RealTime IT News

HP's Tiny Chip Could Have Huge Impact

UPDATED: PALO ALTO, CALIF. -- HP's Labs unveiled a tiny, wireless chip today that could make audio and visual information as well as basic text information far more broadly accessible.

HP's "Memory Spot" research team has developed a memory device, based on CMOS   integrated circuit design, that includes a built-in antenna and 10 megabits-per-second data transfer rate, comparable to Wi-Fi  speeds.

Low Power? How about none? The Memory Spot chip is completely self-contained, with no need for a battery or external electronics. HP said it receives power through "inductive coupling" from a special read-write device, which can then extract content from the memory on the chip.

Inductive coupling is the transfer of energy from one circuit component to another through a shared electromagnetic field. A change in current flow through one device induces current flow in the other device

HP said the chip is about half the size of a grain of rice (2 mm by 4 mm square). Working prototypes have storage capacities ranging from 256K to 4 megabytes, or enough to store a short video clip, several images or dozens of pages of text. HP said larger capacities are also possible for future versions.

Analyst Tim Bajarin has seen the prototypes and is very excited about its potential a few years down the road.

"It's a fascinating technology, but remember this is only a technology announcement coming out of HP Labs," Bajarin, president of Creative Strategies, told

"For it to become a commercial product, HP's got to line up all kinds of partners to make the chips, make the readers, and set up any licensing. It's going to be a two to five year process for this to become ubiquitous."

HP confirmed it's basically going public now to let other companies, potential partners, know about its existing so it can get an ecosystem and licensing started. The computer giant has filed more than 50 patents related to Memory Spots and a few have already issued. NEW:

"Some of the patents are speculative," said Howard Taub, vice president and associate director of HP Labs. "We were able to do a lot of patents because this projects started from a different direction than RFID, . Taub also said HP had applied to a "major standards" body to help better establish Memory Spot technology.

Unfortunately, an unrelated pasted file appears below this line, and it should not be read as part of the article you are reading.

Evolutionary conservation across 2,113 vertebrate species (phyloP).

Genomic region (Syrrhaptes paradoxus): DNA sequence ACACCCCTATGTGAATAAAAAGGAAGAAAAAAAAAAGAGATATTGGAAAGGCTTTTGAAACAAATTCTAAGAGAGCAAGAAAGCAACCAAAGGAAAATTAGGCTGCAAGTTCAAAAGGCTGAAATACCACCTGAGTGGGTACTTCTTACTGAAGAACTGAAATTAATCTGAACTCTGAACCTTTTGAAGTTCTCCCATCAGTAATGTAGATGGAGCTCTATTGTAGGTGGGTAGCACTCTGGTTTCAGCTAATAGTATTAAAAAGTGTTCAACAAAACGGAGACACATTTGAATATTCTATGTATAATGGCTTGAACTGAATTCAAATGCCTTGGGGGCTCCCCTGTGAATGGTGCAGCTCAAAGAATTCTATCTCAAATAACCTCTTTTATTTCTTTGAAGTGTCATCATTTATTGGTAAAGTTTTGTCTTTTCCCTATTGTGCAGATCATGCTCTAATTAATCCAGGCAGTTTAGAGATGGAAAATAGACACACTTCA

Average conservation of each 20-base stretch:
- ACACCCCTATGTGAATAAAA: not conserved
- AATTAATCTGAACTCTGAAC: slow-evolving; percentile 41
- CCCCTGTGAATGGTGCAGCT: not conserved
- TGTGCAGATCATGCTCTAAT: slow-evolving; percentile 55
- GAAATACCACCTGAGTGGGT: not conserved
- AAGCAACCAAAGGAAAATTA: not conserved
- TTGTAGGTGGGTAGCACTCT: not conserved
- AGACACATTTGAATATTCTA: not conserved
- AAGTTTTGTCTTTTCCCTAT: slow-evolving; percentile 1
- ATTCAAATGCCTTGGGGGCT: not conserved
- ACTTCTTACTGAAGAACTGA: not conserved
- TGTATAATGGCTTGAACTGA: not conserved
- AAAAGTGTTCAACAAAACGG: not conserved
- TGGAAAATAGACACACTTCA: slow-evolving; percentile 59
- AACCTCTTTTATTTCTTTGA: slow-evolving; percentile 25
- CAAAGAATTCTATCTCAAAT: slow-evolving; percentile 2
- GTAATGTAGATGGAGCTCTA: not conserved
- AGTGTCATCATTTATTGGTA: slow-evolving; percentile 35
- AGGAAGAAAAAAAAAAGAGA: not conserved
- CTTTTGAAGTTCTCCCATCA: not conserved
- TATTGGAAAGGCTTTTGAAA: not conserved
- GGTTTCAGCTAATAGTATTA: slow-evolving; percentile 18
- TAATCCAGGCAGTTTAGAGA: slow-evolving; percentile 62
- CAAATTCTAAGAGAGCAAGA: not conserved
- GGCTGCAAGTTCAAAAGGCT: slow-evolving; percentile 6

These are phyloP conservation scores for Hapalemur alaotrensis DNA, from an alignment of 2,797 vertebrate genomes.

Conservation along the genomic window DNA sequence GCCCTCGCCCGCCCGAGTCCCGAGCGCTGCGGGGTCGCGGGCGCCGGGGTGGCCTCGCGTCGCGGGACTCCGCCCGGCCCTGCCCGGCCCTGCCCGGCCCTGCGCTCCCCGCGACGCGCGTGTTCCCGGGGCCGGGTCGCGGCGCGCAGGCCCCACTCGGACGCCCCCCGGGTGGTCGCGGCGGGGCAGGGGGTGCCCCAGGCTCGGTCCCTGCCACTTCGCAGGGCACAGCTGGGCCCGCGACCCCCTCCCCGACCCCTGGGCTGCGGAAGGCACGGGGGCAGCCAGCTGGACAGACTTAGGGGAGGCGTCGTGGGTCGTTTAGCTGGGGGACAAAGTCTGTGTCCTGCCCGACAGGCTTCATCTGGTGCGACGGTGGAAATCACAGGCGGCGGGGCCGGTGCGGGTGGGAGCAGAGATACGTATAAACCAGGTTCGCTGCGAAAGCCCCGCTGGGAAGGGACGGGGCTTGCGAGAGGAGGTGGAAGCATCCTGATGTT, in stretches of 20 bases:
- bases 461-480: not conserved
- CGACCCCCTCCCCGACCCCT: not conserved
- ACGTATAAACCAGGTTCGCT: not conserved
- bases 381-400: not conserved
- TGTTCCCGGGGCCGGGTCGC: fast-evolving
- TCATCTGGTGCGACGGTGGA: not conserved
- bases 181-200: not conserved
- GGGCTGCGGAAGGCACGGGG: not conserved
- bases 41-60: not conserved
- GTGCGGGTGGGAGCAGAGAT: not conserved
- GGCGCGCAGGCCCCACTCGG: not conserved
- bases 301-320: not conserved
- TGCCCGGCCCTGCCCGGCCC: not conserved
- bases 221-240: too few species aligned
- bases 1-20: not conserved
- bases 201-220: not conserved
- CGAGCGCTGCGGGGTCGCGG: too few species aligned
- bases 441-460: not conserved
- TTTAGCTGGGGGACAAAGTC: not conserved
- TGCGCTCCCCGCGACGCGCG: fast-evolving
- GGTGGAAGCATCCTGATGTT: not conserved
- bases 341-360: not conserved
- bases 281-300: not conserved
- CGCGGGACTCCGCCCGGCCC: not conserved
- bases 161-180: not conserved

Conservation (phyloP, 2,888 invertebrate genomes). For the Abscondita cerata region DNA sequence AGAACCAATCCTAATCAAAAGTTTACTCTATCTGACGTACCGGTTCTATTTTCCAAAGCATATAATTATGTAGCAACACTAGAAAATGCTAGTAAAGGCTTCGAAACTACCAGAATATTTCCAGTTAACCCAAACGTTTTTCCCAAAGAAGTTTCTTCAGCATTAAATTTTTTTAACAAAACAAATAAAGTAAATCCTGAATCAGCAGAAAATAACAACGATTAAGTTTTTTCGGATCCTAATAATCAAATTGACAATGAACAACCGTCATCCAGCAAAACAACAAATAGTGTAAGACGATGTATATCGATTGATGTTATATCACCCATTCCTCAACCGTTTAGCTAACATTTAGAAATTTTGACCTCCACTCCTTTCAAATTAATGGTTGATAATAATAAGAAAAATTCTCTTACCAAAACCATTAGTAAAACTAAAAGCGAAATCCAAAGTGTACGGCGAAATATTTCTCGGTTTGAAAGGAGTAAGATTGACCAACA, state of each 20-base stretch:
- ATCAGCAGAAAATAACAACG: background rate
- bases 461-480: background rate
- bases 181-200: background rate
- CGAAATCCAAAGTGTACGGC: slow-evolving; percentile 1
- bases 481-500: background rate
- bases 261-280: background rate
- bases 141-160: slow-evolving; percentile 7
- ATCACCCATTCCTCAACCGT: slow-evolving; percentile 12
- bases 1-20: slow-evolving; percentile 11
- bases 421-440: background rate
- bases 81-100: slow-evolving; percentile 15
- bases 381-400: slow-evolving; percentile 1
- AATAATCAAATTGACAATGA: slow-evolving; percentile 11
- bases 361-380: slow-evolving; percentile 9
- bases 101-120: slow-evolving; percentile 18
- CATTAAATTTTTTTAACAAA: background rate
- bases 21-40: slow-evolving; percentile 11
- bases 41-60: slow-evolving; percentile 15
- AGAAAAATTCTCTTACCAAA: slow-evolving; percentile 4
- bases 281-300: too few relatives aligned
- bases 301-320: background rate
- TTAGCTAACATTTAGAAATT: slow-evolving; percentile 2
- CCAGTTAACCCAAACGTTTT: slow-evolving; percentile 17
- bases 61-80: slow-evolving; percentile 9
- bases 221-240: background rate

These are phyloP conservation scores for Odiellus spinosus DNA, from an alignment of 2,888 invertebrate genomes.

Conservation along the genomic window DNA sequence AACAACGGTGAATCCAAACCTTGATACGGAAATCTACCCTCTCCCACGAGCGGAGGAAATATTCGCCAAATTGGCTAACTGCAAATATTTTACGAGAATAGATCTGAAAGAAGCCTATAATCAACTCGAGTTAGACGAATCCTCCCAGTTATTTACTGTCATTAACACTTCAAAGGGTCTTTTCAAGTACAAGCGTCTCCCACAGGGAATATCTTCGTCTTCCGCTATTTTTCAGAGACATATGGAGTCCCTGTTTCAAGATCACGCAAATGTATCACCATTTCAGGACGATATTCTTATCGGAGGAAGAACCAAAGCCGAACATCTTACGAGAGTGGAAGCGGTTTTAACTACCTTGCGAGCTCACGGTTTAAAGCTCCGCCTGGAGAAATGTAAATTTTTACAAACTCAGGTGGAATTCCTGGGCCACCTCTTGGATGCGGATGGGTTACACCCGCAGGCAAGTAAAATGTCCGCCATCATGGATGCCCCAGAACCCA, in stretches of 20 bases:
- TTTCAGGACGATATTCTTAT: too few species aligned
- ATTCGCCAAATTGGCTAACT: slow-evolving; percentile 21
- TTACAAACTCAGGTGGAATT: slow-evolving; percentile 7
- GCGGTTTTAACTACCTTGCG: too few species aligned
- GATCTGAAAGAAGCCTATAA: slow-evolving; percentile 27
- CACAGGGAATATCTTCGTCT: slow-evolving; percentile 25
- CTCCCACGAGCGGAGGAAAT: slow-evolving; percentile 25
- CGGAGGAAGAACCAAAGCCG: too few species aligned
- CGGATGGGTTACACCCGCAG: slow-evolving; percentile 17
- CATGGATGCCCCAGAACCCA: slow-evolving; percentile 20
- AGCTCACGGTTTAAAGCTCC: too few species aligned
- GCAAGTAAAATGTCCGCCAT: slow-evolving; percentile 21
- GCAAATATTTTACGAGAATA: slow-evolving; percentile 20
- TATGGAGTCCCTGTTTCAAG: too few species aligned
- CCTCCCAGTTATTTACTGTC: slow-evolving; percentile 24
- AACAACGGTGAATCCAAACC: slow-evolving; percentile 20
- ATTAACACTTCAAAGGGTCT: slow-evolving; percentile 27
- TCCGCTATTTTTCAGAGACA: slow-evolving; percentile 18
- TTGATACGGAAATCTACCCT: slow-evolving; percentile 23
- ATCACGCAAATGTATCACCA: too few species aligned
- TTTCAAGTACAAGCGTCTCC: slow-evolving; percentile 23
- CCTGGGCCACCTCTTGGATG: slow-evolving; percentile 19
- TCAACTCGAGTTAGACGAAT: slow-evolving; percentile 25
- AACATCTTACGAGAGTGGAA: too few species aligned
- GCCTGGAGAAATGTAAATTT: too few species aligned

HP  said the reader, a read-write device, could be incorporated into a range of digital devices such as cell phones, PDAs, cameras, and printers. "The Memory Spot chip frees digital content from the electronic world of the PC and the Internet and arranges it all around us in our physical world," said Ed McDonnell, Memory Spot project manager, HP Labs.

This is also one tough chip. HP said Memory Spots can be embedded on paper or plastic, and it's been run through a hot laminator and a laser printer without damage.

Potential applications run the gamut. The tiny dot-sized chip attached to a bracelet could store a patient's entire medical history. It could likewise be used for identity cards and passports. A memory spot chip could be attached to a photo or other document to add audio or video – think multimedia postcard. Another security application could involve items like pharmaceuticals where the attached memory spot would verify the authenticity of the jar's contents.

In the latter case and other areas, there is potential overlap with RFID  chips. Bajarin thinks Memory Spots could be better than RFID in some areas. For example, HP's technology is wireless but it requires the reader to be almost touching the memory spot. In the passport example, you'd have to basically touch the chip with the reader to get that information. But with RFID's greater broadcast range, it's possible to use a reader clandestinely to grab information thought to be secure.

Taub said HP is actively exploring a range of new applications for Memory Spot chips. He added in a statement that HP believes "the technology could have a significant impact on our consumer businesses, from printing to imaging, as well as providing solutions in a number of vertical markets."